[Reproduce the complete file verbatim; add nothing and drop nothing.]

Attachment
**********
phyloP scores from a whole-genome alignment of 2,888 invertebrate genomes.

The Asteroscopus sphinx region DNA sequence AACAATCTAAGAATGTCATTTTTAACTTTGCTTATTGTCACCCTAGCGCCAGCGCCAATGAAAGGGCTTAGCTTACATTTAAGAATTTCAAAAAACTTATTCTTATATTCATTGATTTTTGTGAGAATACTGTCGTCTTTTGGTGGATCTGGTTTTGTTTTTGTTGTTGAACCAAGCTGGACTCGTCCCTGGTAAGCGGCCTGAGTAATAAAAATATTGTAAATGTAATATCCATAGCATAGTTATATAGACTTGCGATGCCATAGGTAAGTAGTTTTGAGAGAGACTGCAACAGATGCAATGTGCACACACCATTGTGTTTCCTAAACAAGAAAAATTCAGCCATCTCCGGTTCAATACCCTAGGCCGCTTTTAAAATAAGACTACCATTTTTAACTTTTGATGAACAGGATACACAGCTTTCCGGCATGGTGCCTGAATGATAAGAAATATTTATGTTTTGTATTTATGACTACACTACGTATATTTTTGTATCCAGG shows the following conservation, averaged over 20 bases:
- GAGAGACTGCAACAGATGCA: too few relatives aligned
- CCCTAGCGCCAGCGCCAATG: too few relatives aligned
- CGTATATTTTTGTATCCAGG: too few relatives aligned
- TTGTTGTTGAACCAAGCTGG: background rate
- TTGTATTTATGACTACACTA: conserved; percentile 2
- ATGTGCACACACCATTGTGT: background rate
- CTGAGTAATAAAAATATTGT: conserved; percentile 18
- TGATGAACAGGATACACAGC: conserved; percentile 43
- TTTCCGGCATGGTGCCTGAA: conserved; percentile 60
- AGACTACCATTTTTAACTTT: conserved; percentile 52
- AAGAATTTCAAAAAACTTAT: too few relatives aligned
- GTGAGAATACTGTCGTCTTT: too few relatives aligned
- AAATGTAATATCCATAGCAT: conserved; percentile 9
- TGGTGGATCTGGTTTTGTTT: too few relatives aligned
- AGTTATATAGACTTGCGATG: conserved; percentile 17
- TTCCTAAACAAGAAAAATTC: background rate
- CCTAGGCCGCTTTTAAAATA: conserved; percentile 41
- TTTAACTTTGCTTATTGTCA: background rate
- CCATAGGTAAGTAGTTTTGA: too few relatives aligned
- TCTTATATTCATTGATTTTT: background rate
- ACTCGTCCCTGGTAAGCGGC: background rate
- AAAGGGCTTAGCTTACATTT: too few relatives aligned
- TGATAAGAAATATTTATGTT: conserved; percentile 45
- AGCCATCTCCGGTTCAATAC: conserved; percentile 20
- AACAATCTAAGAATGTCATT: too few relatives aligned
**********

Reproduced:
phyloP scores from a whole-genome alignment of 2,888 invertebrate genomes.

The Asteroscopus sphinx region DNA sequence AACAATCTAAGAATGTCATTTTTAACTTTGCTTATTGTCACCCTAGCGCCAGCGCCAATGAAAGGGCTTAGCTTACATTTAAGAATTTCAAAAAACTTATTCTTATATTCATTGATTTTTGTGAGAATACTGTCGTCTTTTGGTGGATCTGGTTTTGTTTTTGTTGTTGAACCAAGCTGGACTCGTCCCTGGTAAGCGGCCTGAGTAATAAAAATATTGTAAATGTAATATCCATAGCATAGTTATATAGACTTGCGATGCCATAGGTAAGTAGTTTTGAGAGAGACTGCAACAGATGCAATGTGCACACACCATTGTGTTTCCTAAACAAGAAAAATTCAGCCATCTCCGGTTCAATACCCTAGGCCGCTTTTAAAATAAGACTACCATTTTTAACTTTTGATGAACAGGATACACAGCTTTCCGGCATGGTGCCTGAATGATAAGAAATATTTATGTTTTGTATTTATGACTACACTACGTATATTTTTGTATCCAGG shows the following conservation, averaged over 20 bases:
- GAGAGACTGCAACAGATGCA: too few relatives aligned
- CCCTAGCGCCAGCGCCAATG: too few relatives aligned
- CGTATATTTTTGTATCCAGG: too few relatives aligned
- TTGTTGTTGAACCAAGCTGG: background rate
- TTGTATTTATGACTACACTA: conserved; percentile 2
- ATGTGCACACACCATTGTGT: background rate
- CTGAGTAATAAAAATATTGT: conserved; percentile 18
- TGATGAACAGGATACACAGC: conserved; percentile 43
- TTTCCGGCATGGTGCCTGAA: conserved; percentile 60
- AGACTACCATTTTTAACTTT: conserved; percentile 52
- AAGAATTTCAAAAAACTTAT: too few relatives aligned
- GTGAGAATACTGTCGTCTTT: too few relatives aligned
- AAATGTAATATCCATAGCAT: conserved; percentile 9
- TGGTGGATCTGGTTTTGTTT: too few relatives aligned
- AGTTATATAGACTTGCGATG: conserved; percentile 17
- TTCCTAAACAAGAAAAATTC: background rate
- CCTAGGCCGCTTTTAAAATA: conserved; percentile 41
- TTTAACTTTGCTTATTGTCA: background rate
- CCATAGGTAAGTAGTTTTGA: too few relatives aligned
- TCTTATATTCATTGATTTTT: background rate
- ACTCGTCCCTGGTAAGCGGC: background rate
- AAAGGGCTTAGCTTACATTT: too few relatives aligned
- TGATAAGAAATATTTATGTT: conserved; percentile 45
- AGCCATCTCCGGTTCAATAC: conserved; percentile 20
- AACAATCTAAGAATGTCATT: too few relatives aligned